Lastly, first time hunters hunting on state land…I would encourage them to stay further south of M-28 as they will encounter more deer. Those hunters looking for bigger bucks, I would encourage to hunt those more remote areas with fewer hunters. Think vast swamps or road less traveled areas.

We will have one check station open in my area, the one at the Newberry Operations Service Center (OSC).

David Jentoft, DNR Wildlife Biologist, Sault Ste. Marie

Chippewa and eastern Mackinac counties experienced a relatively mild winter with below-average snow depths. Deer came out of the winter in good condition and fawn production this spring was good based on field observations and reports. This was the second winter of below-average snow fall where deer wintered well. As a result, hunters may see more deer, including young bucks, than during the past couple of seasons.

The DNR continues to run a deer camp survey in the EUP to assess deer observations and harvest by hunters as well as hunter attitudes and satisfaction. Data hunters provide, along with other indicators, is used for management. Hunters are encouraged to become involved in the survey; interested hunters can contact the DNR Sault Ste. Marie Field Office at 906-635-6161 ext. 56171.

Habitat for whitetail deer continues to be enhanced while conducting management on state forest land. For example, lowland conifer cover is maintained in deer yards to provide deer some relief from winter conditions. Aspen and other stands are typically managed to provide or maintain palatable browse.

Hunters are encouraged to spend some time scouting areas before season to have the best results. Look for areas with natural food sources near suitable cover. Young stands, aspen, near older cover, areas with some oak trees, and edges such as the forest along the edge of a swamp or opening can be good places to start.

Successful deer hunters can get their deer checked from 10 a.m. to 2 p.m. at the Sault Ste. Marie Field Office Nov. 15-23 and Nov. 28-30. Hunters will also be able to check their deer in at the Mackinac Bridge check station on Nov. 18-19 between 8 a.m. and 5 p.m.

Other U.P. Voices

Richard P. Smith

Veteran Outdoor Writer, Marquette

I expect another increase in deer numbers this year after a second mild winter in a row, especially across the entire southern half of the UP where snow depths were minimal last winter. I am getting good reports of fawn production this year, too, for the second year in a row. Another mild winter or two will really give UP deer numbers a boost.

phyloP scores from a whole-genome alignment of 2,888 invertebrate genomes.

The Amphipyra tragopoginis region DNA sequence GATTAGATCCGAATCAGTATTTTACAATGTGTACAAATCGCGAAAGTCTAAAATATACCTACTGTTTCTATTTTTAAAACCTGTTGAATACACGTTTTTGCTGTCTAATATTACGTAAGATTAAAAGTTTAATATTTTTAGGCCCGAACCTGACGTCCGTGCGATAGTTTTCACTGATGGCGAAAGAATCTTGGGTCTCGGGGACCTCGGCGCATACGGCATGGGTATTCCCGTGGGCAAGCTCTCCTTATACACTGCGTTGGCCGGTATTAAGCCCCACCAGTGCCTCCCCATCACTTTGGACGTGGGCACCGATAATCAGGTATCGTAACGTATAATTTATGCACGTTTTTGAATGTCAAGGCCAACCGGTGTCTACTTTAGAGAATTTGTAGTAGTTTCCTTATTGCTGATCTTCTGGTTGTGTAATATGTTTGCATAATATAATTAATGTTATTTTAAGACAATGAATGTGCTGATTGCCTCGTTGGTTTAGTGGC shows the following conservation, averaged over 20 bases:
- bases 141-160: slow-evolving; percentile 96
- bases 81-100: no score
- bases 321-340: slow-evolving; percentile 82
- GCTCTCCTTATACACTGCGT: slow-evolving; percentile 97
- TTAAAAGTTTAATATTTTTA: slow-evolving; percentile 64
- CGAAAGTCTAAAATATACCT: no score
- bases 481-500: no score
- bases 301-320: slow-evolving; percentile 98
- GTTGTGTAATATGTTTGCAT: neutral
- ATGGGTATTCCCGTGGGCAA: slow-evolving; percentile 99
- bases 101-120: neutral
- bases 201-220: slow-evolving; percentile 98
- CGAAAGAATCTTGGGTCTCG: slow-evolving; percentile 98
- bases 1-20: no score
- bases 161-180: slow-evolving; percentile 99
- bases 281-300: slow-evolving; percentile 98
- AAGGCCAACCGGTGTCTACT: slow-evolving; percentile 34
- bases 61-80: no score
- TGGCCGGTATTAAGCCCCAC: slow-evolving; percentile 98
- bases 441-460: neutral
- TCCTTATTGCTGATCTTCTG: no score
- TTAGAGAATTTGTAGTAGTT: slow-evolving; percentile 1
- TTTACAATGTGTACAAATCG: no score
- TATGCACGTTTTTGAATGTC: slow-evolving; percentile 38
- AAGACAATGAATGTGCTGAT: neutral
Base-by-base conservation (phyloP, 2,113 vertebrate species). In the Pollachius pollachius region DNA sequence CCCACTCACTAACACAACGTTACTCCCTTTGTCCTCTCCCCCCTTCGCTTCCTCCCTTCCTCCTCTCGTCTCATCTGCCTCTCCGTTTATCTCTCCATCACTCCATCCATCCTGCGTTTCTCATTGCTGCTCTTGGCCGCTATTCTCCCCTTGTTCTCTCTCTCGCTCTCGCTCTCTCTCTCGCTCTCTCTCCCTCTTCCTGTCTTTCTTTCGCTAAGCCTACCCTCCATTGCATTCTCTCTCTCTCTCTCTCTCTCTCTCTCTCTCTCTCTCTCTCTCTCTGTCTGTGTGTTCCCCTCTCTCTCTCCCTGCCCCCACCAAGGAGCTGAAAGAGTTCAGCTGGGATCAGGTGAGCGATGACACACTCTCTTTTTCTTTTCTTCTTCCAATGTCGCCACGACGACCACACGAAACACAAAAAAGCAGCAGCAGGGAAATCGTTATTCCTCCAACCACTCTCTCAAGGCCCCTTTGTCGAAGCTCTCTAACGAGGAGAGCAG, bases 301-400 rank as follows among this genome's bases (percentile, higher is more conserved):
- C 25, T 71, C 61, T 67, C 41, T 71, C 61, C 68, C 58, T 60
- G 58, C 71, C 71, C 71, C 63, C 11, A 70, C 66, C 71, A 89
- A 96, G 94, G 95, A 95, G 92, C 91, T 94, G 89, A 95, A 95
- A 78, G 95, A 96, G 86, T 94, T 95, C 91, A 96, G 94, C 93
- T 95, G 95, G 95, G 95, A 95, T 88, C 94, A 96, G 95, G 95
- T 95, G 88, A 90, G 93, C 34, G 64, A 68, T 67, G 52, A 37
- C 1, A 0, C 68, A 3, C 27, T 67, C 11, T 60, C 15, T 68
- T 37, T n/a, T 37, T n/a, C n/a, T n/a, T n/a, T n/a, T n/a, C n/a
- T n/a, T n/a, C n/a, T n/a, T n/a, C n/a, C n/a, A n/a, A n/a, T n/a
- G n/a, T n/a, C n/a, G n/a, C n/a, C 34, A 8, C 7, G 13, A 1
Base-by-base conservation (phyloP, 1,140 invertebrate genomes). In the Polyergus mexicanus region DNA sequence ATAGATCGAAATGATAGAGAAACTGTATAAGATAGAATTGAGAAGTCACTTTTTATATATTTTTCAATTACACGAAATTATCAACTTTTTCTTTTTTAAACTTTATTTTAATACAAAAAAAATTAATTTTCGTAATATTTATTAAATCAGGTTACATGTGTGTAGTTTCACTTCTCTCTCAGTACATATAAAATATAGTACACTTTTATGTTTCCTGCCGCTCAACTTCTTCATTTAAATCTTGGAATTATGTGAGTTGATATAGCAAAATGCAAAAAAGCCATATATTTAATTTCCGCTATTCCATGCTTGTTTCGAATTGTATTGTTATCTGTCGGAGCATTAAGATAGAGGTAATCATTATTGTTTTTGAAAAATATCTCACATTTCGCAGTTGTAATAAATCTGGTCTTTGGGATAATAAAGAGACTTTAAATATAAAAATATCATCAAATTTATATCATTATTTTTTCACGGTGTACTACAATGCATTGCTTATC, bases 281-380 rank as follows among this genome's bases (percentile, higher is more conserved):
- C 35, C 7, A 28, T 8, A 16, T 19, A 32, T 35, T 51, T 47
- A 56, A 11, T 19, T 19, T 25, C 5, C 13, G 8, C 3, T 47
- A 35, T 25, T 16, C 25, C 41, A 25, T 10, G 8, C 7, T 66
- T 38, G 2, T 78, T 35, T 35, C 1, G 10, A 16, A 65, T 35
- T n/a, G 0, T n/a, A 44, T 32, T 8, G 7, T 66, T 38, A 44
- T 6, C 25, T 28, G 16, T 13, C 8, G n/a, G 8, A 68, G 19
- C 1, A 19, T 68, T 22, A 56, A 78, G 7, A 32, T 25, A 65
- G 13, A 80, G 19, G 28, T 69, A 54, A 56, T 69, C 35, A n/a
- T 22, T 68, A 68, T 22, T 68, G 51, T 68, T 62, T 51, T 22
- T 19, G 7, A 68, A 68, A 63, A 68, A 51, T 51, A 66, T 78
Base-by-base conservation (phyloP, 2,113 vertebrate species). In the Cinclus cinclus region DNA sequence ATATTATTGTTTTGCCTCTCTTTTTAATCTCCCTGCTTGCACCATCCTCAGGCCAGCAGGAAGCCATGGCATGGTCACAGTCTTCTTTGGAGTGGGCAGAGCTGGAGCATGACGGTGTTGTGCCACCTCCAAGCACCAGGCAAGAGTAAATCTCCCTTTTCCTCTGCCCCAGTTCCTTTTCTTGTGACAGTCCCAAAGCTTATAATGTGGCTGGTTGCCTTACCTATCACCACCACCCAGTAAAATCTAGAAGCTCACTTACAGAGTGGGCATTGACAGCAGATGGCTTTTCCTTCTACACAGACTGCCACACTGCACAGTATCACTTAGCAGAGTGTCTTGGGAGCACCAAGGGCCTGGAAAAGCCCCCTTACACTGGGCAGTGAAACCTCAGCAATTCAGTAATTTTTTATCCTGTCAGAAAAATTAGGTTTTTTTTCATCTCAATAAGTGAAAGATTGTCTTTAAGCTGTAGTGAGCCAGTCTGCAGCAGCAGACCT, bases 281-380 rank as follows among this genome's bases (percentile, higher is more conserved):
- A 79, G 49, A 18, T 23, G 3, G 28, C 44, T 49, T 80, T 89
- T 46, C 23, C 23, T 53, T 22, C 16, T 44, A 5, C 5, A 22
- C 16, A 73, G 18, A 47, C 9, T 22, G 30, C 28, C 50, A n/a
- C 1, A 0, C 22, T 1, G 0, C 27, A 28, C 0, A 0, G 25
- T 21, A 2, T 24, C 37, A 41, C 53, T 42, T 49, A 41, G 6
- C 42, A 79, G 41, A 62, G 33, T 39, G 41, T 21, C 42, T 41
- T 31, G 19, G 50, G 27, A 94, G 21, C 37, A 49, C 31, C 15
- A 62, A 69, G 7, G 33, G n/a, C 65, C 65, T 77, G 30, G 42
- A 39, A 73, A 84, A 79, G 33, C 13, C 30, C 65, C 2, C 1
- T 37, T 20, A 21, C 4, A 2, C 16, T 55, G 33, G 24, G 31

I'm disappointed that the DNR did not even consider dropping the antler point restrictions this year that remain in effect on combination deer licenses UP-wide. This will be the fourth year during which both buck tags on combo deer licenses have been restricted. Hunters were told when the restrictions were started that they would be evaluated after three years. There has been no obvious improvement in the number of older age class bucks in the UP due to these restrictions.

Mild winters have been responsible for ay improvement in buck numbers, not antler restrictions. There are so many negatives associated with the antler restrictions, they should be scrapped. They reduce hunting success, reduce potential recreation opportunity for hunters, make deer hunting more complicated than it should be or has to be and reduces income for the DNR because in encourages more hunters to buy single deer licenses rather than combos.

UP deer hunters also continue to be shortchanged on antlerless deer hunting opportunity. I hunted public land in Delta County during 2010 where I saw more than 20 deer a day, most of which were does and no antlerless permits were available for that land, and there should have been. There are even more deer in that area, and others like it, this year and there are still no public land antlerless permits available for this fall.

UP hunters complain that wolves are taking many deer. It's no wonder. At the present time, UP deer are being managed to make maximum numbers of whitetails available to predators and as few as possible to hunters. It just doesn't make any sense from this longtime deer hunter's perspective.

Hunters will see more deer this year, but many of them won't be legal to shoot!

Bill Bjork, Tahquamenon River Area Landowner, Brimley

I am building a deer camp and I am on the acreage nearly daily. There are far more deer sightings in and around the Tahquamenon area than I've witnessed during the last several seasons. Also I've seen more deer sign than general. Only saw two bucks…both small. All the deer appeared to be very healthy. Some of the fawns have been relatively small in stature which would indicate they were bred late.

Rich Harmon, Deer Camp Owner Baraga County, Raber

Have made numerous trips to camp this spring, summer and early fall. Each trip, we seem to see more deer. Saw a stupendous buck last year, hope he's still around. Land is less populated and wild country; chances are good he may be in my sights archery or gun season of 2011.

Chuck Kajawa, Deer Camp Member Chippewa County, Clio

So far trips to camp have resulted in seeing very few deer. In July, however, we witnessed some unusual activity. A doe was feeding in the backyard and was nervous, acting as though she did not want to leave the area. I went out of the cabin and not too far away sat a wolf. It left when it saw me. What got me was the fact it was just sitting there, and for how long? Are they losing their fear of man?